I wanted to write a post highlighting the financial benefits of living in Alaska. With oil prices low, the state of Alaska isn’t in a great financial position. The state’s operating budget has counted on major income from oil and that income is now severely lacking. Because of that, many of these things may change this next year. But as things stand now, despite our high cost of living, there are several major perks for living in the state.
- The Permanent Fund Dividend – Or the PFD as it’s called up here is the dividend paid out to shareholders of the “Permanent Fund” – which, in Alaska, means every man, woman, and child that has lived in the state for at least one calendar year. I wrote a longer post: What is the PFD? explaining more about it if you’re interested in the details (in fact, it was our very first post here on Northern Expenditure). The PFD is announced in September and paid in October (leading to a shopping frenzy that beats out Black Friday!). The 2015 PFD was the largest one in its history at $2072 per person (a total of $10,360 if you’re doing the math for our family). The current talk is to restructure this so it’s based more on state income than on market returns and cap it at $1000/person. Also, remember that the PFD is taxable, so keep that in mind when you estimate your tax refund for the year.
- No Income Tax – The PFD is actually often referred to as a “reverse income tax” because we pay no income tax at the state level in Alaska. This also may change with the Governor’s current proposal including a new 1.5% income tax.
- No Sales Tax – This is regional, but currently, Alaska has no state sales tax and Anchorage has no city sales tax. I love this because I was raised in Oregon, which also has no sales tax, and I really like being able to calculate something that is $5 actually being $5!
- Subsistence Fishing – We eat delicious salmon weekly here in the Banks household. Once a year, we catch our yearly amount of fish doing what’s called dipnetting. Only Alaskan state residents are legally allowed to dipnet. Each household is allowed to catch 25 for head of household with 10 additional fish for each household member (our limit is 65 for our house). I recommend reading about last year’s fishing adventure to see pictures and find out more. But ultimately, we pay less than $4/lb for our salmon which really helps keeps our grocery costs down.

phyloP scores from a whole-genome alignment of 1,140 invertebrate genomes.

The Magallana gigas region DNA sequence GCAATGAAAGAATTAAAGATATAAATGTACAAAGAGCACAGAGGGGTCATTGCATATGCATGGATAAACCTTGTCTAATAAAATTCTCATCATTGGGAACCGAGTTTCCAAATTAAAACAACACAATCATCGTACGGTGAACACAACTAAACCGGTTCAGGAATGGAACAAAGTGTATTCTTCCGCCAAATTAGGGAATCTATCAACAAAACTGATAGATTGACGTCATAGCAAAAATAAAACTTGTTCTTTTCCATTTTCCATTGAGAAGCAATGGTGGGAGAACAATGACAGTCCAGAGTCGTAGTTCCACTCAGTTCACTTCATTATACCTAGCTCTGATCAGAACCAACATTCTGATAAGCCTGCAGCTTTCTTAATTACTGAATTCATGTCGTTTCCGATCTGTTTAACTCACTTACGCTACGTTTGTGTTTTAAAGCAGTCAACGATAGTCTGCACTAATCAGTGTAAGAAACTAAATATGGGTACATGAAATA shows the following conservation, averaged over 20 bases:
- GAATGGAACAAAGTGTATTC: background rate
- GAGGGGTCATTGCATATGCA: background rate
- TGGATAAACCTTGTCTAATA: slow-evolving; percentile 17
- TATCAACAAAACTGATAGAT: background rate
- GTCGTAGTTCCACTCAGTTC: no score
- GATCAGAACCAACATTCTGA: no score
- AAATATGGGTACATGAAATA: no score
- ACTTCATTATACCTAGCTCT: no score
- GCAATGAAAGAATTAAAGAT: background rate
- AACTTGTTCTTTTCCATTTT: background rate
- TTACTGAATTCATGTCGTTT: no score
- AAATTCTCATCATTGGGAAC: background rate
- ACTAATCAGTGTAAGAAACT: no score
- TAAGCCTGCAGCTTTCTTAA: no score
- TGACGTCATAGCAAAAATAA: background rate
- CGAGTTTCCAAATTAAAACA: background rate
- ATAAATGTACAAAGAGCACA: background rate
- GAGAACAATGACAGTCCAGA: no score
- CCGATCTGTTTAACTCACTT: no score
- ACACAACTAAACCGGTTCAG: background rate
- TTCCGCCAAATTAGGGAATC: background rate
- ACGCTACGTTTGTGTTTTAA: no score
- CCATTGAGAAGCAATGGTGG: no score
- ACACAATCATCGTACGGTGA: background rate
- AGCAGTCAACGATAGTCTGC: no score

- The Alaska State Energy Rebate Program – This program has been de-funded and now they are limiting the wait list for the remaining funds, but this program reimburses homeowners certain amounts for making energy-efficient improvements. We finished the program at the end of 2015 and are awaiting our final reimbursement of nearly $7800. Thanks to this program, we paid a total of $1070.66 out of pocket to insulate our attic, replace our garage door, front door, windows, insulate our crawlspace, replace our hot water heater, and add new bathroom fans.
Our timing on all of these things has been wonderful. We’ve enjoyed the financial benefits of living in Alaska and even if things change in the near future, we’ve certainly gotten a boost from enjoying these perks while they lasted!
What are the financial benefits of living where you do?